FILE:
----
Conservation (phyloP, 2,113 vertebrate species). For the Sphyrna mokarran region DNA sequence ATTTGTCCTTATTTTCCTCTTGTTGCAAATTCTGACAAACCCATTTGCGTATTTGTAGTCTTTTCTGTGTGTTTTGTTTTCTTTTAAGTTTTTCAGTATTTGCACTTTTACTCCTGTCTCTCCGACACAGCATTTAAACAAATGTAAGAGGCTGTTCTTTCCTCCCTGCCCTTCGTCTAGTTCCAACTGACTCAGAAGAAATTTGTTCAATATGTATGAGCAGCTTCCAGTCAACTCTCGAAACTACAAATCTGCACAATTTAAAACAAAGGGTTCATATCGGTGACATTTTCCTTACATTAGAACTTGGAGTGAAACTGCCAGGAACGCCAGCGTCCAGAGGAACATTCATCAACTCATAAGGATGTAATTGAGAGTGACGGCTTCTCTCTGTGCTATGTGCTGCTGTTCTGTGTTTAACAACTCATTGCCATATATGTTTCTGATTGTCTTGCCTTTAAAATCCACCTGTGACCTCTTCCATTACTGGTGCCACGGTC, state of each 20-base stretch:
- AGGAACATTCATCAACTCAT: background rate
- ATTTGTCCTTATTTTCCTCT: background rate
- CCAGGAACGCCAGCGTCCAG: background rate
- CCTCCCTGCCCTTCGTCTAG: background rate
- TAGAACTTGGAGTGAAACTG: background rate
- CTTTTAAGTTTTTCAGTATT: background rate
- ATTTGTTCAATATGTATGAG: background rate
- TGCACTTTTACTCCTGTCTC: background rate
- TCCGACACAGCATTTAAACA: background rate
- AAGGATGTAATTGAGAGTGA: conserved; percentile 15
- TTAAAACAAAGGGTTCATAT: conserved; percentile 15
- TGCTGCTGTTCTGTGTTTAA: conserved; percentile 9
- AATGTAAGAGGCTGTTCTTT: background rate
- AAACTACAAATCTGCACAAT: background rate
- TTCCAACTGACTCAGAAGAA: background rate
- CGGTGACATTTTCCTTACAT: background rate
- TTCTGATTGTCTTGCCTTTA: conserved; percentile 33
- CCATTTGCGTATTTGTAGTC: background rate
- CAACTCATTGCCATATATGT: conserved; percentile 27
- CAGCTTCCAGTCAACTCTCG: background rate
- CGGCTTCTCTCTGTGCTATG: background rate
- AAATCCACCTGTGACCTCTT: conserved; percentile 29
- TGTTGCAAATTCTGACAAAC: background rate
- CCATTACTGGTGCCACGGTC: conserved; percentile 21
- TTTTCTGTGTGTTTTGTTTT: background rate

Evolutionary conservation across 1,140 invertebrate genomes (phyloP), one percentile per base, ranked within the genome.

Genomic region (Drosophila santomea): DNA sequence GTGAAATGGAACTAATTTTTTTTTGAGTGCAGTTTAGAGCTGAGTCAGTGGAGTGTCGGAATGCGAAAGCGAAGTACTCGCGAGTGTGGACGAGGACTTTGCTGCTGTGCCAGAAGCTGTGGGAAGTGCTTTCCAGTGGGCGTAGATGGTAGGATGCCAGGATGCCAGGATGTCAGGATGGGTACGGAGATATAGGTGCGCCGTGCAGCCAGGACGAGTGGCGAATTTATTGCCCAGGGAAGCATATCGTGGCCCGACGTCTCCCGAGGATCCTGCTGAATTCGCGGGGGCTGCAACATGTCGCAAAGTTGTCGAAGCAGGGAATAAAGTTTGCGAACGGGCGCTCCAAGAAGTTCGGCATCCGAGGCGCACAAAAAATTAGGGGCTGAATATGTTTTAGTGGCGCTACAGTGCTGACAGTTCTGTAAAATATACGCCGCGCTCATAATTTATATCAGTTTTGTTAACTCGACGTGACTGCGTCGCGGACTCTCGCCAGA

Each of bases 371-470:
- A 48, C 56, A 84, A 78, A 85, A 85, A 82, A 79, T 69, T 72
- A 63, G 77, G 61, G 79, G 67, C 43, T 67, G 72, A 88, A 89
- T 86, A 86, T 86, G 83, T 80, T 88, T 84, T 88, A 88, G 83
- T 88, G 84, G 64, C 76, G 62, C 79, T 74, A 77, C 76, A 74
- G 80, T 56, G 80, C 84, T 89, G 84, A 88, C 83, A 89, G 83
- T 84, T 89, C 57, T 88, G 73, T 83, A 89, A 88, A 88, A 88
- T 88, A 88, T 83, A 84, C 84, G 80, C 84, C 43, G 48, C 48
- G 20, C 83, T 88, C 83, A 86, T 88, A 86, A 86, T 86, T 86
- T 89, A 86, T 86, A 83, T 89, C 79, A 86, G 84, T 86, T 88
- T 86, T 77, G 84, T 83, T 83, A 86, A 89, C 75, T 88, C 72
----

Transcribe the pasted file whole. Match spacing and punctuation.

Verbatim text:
Conservation (phyloP, 2,113 vertebrate species). For the Sphyrna mokarran region DNA sequence ATTTGTCCTTATTTTCCTCTTGTTGCAAATTCTGACAAACCCATTTGCGTATTTGTAGTCTTTTCTGTGTGTTTTGTTTTCTTTTAAGTTTTTCAGTATTTGCACTTTTACTCCTGTCTCTCCGACACAGCATTTAAACAAATGTAAGAGGCTGTTCTTTCCTCCCTGCCCTTCGTCTAGTTCCAACTGACTCAGAAGAAATTTGTTCAATATGTATGAGCAGCTTCCAGTCAACTCTCGAAACTACAAATCTGCACAATTTAAAACAAAGGGTTCATATCGGTGACATTTTCCTTACATTAGAACTTGGAGTGAAACTGCCAGGAACGCCAGCGTCCAGAGGAACATTCATCAACTCATAAGGATGTAATTGAGAGTGACGGCTTCTCTCTGTGCTATGTGCTGCTGTTCTGTGTTTAACAACTCATTGCCATATATGTTTCTGATTGTCTTGCCTTTAAAATCCACCTGTGACCTCTTCCATTACTGGTGCCACGGTC, state of each 20-base stretch:
- AGGAACATTCATCAACTCAT: background rate
- ATTTGTCCTTATTTTCCTCT: background rate
- CCAGGAACGCCAGCGTCCAG: background rate
- CCTCCCTGCCCTTCGTCTAG: background rate
- TAGAACTTGGAGTGAAACTG: background rate
- CTTTTAAGTTTTTCAGTATT: background rate
- ATTTGTTCAATATGTATGAG: background rate
- TGCACTTTTACTCCTGTCTC: background rate
- TCCGACACAGCATTTAAACA: background rate
- AAGGATGTAATTGAGAGTGA: conserved; percentile 15
- TTAAAACAAAGGGTTCATAT: conserved; percentile 15
- TGCTGCTGTTCTGTGTTTAA: conserved; percentile 9
- AATGTAAGAGGCTGTTCTTT: background rate
- AAACTACAAATCTGCACAAT: background rate
- TTCCAACTGACTCAGAAGAA: background rate
- CGGTGACATTTTCCTTACAT: background rate
- TTCTGATTGTCTTGCCTTTA: conserved; percentile 33
- CCATTTGCGTATTTGTAGTC: background rate
- CAACTCATTGCCATATATGT: conserved; percentile 27
- CAGCTTCCAGTCAACTCTCG: background rate
- CGGCTTCTCTCTGTGCTATG: background rate
- AAATCCACCTGTGACCTCTT: conserved; percentile 29
- TGTTGCAAATTCTGACAAAC: background rate
- CCATTACTGGTGCCACGGTC: conserved; percentile 21
- TTTTCTGTGTGTTTTGTTTT: background rate

Evolutionary conservation across 1,140 invertebrate genomes (phyloP), one percentile per base, ranked within the genome.

Genomic region (Drosophila santomea): DNA sequence GTGAAATGGAACTAATTTTTTTTTGAGTGCAGTTTAGAGCTGAGTCAGTGGAGTGTCGGAATGCGAAAGCGAAGTACTCGCGAGTGTGGACGAGGACTTTGCTGCTGTGCCAGAAGCTGTGGGAAGTGCTTTCCAGTGGGCGTAGATGGTAGGATGCCAGGATGCCAGGATGTCAGGATGGGTACGGAGATATAGGTGCGCCGTGCAGCCAGGACGAGTGGCGAATTTATTGCCCAGGGAAGCATATCGTGGCCCGACGTCTCCCGAGGATCCTGCTGAATTCGCGGGGGCTGCAACATGTCGCAAAGTTGTCGAAGCAGGGAATAAAGTTTGCGAACGGGCGCTCCAAGAAGTTCGGCATCCGAGGCGCACAAAAAATTAGGGGCTGAATATGTTTTAGTGGCGCTACAGTGCTGACAGTTCTGTAAAATATACGCCGCGCTCATAATTTATATCAGTTTTGTTAACTCGACGTGACTGCGTCGCGGACTCTCGCCAGA

Each of bases 371-470:
- A 48, C 56, A 84, A 78, A 85, A 85, A 82, A 79, T 69, T 72
- A 63, G 77, G 61, G 79, G 67, C 43, T 67, G 72, A 88, A 89
- T 86, A 86, T 86, G 83, T 80, T 88, T 84, T 88, A 88, G 83
- T 88, G 84, G 64, C 76, G 62, C 79, T 74, A 77, C 76, A 74
- G 80, T 56, G 80, C 84, T 89, G 84, A 88, C 83, A 89, G 83
- T 84, T 89, C 57, T 88, G 73, T 83, A 89, A 88, A 88, A 88
- T 88, A 88, T 83, A 84, C 84, G 80, C 84, C 43, G 48, C 48
- G 20, C 83, T 88, C 83, A 86, T 88, A 86, A 86, T 86, T 86
- T 89, A 86, T 86, A 83, T 89, C 79, A 86, G 84, T 86, T 88
- T 86, T 77, G 84, T 83, T 83, A 86, A 89, C 75, T 88, C 72